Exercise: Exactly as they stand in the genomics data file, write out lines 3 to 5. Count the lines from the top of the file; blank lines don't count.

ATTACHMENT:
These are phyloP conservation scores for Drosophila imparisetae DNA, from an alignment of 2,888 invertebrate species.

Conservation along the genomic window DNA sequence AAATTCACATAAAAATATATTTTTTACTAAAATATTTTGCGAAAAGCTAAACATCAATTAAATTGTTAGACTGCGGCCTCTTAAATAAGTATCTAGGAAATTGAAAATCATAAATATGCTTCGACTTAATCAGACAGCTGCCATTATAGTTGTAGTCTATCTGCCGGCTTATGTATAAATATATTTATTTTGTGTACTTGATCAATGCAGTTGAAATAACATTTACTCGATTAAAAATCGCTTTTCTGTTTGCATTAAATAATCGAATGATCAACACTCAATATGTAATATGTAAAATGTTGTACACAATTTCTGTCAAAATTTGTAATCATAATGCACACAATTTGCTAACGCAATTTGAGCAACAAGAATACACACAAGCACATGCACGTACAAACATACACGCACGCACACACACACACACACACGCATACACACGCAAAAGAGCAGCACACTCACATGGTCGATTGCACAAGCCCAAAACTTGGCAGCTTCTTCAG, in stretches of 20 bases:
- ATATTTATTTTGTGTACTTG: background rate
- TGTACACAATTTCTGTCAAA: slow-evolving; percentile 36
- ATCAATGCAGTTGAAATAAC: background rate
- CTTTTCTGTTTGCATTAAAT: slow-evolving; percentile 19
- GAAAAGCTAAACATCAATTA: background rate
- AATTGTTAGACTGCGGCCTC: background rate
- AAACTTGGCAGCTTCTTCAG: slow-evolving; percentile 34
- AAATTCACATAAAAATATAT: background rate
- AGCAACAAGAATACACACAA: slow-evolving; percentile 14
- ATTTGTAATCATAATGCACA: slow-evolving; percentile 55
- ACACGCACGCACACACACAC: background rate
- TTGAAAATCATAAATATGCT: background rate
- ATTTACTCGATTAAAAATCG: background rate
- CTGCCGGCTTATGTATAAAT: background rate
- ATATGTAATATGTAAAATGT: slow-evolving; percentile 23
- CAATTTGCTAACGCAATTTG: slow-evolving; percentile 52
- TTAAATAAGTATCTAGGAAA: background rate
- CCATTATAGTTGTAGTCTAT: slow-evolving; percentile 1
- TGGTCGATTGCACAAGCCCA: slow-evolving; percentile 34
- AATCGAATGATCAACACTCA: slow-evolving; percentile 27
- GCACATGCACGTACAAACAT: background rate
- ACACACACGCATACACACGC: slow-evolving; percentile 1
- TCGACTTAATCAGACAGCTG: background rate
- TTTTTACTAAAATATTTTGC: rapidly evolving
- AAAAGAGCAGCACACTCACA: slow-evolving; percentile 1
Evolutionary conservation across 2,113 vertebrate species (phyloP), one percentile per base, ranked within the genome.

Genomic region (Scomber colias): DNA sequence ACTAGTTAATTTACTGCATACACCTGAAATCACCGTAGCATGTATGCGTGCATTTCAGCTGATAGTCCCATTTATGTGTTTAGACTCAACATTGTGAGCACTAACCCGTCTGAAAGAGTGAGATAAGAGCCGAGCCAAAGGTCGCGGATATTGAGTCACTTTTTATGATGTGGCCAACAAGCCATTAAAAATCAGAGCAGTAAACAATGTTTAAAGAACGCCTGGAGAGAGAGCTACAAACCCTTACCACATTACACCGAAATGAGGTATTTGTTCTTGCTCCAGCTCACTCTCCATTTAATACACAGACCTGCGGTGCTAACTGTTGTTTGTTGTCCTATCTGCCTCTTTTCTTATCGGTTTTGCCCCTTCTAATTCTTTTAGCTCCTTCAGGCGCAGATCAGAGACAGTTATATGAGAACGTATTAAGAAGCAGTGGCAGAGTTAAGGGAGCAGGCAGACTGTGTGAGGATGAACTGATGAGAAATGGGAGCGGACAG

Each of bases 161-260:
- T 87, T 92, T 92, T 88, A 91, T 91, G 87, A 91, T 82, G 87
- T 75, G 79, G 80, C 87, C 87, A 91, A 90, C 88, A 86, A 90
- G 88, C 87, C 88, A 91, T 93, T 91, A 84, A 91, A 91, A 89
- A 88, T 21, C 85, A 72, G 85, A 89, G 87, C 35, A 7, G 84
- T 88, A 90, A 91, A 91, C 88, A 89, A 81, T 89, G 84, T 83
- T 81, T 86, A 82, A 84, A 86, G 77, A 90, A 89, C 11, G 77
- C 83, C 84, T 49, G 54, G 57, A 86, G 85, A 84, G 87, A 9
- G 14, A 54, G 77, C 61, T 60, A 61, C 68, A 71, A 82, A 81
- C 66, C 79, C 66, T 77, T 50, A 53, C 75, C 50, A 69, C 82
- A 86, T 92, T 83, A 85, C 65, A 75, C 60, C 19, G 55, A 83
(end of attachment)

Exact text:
- ATATTTATTTTGTGTACTTG: background rate
- TGTACACAATTTCTGTCAAA: slow-evolving; percentile 36
- ATCAATGCAGTTGAAATAAC: background rate